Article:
Rangers have toiled at times this season. Against Falkirk, Houston’s well-drilled outfit made Mark Warburton’s men dig deep, and in the end 3-1 might have flattered the home side a tad. It was even worse at the Cheaper Insurance Direct Stadium in Dumbarton – a wall of men simply would not let Rangers past, and Rangers had to grind out the result. Admittedly the away side had managed a 2-0 lead before a penalty denied Foderingham the shut-out, but the principle is valid.
Yesterday, though, was the first time Rangers have just been rank poor for the entire match. While a number of players did achieve pass marks (the excellent Holt, Ball, and McKay stood out), the overall machine was entirely lacking its WD40 and it must be conceded Rangers were thoroughly powderpuff for the majority.
Guilty time and time again of trying to walk the ball in the net, their opponents did a smash and grab when a rare (borderline first) Queens attack led to the opening goal on 35 minutes, some weak defending being punished by Derek Lyle.
Eventually Holt’s interchange with Tavernier saw Rangers equalise, but that was one of the few convincing moments by the home side, bogged down by their own refusal to resort to a different tactic.
And this is where a criticism and praise of Warburton has to emerge – Rangers doggedly stuck to the gameplan for 90 minutes, the plan A – unfortunately it just did not work. Queens were too well-organised, too drilled to allow Rangers any space in the opposition box. This is a criticism – Warbs did make changes, but not to the gameplan. Rangers remained impotent in attack. His refusal to employ a plan B was nearly Rangers’ downfall.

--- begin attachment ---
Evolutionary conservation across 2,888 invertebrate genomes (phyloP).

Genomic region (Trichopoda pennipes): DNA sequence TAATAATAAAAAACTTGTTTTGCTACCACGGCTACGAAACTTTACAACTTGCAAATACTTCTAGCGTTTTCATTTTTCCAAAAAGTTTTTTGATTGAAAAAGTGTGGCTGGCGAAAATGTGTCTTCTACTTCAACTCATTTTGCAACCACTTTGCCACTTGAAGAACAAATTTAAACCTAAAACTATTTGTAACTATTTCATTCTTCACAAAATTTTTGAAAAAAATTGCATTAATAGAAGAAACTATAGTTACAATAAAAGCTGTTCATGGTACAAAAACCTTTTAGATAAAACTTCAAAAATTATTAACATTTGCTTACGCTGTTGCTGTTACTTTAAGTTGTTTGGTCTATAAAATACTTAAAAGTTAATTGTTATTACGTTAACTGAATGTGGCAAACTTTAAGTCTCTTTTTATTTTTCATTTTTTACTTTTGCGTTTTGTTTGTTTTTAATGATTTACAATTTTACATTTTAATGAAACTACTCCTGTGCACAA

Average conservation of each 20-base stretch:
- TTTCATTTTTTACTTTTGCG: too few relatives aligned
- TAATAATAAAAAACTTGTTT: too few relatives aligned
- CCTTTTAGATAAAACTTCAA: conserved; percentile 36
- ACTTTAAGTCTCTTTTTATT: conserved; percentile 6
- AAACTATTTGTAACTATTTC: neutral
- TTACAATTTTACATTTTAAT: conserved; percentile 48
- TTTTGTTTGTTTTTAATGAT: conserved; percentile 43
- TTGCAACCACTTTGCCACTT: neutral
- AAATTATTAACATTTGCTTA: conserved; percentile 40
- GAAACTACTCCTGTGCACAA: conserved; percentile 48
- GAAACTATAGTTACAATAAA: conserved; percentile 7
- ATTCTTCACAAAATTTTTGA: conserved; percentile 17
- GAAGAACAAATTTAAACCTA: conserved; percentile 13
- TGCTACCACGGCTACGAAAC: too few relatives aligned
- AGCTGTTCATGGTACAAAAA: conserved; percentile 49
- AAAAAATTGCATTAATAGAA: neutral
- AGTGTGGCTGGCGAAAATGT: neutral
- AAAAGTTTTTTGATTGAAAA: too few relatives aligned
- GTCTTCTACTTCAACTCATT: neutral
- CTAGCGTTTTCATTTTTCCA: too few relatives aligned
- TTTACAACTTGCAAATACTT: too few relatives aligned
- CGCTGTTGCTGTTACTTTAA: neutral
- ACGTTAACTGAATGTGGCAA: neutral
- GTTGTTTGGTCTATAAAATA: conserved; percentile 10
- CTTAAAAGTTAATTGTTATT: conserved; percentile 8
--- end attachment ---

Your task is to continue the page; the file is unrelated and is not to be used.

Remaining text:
And here is where the praise came in – by the last 5 minutes Warbs changed his mind – realising his team was about to come unstuck in the league, he did change his plan. Route 1 became the approach, and it is why Rangers won this match in the dying minutes with their first header.
Oduwa just threw in a hopeful ball and Waghorn soaked it up, snatching all three points for the home side.
Rangers, let us be honest, were as close to ‘terrible’ as they have been all season. The stats are filled with home possession (68%) but the incision up front was poor and despite nevertheless managing a very decent 8 shots on target, the inclination to pass the ball to death in the final third nearly cost Rangers two points.
That stubbornness is a criticism of Warbs – he loves his quality football and we love him for that, but there are occasions when it will not work against a wall of 10 men who are determined to park the bus.
This is why he equally deserves praise for yesterday – for adapting to the match, and changing to route 1 by the end, he showed willing to win ugly, to do what it took to get the three points.
Rangers do have a Plan B, for emergencies, and yesterday showed it can work. But there are a few signs in recent matches that Plan A will not always work against teams determined to sit behind the ball.
“The best Plan B is to do Plan A better”, Warburton famously once said.
Yesterday showed that is not always the case.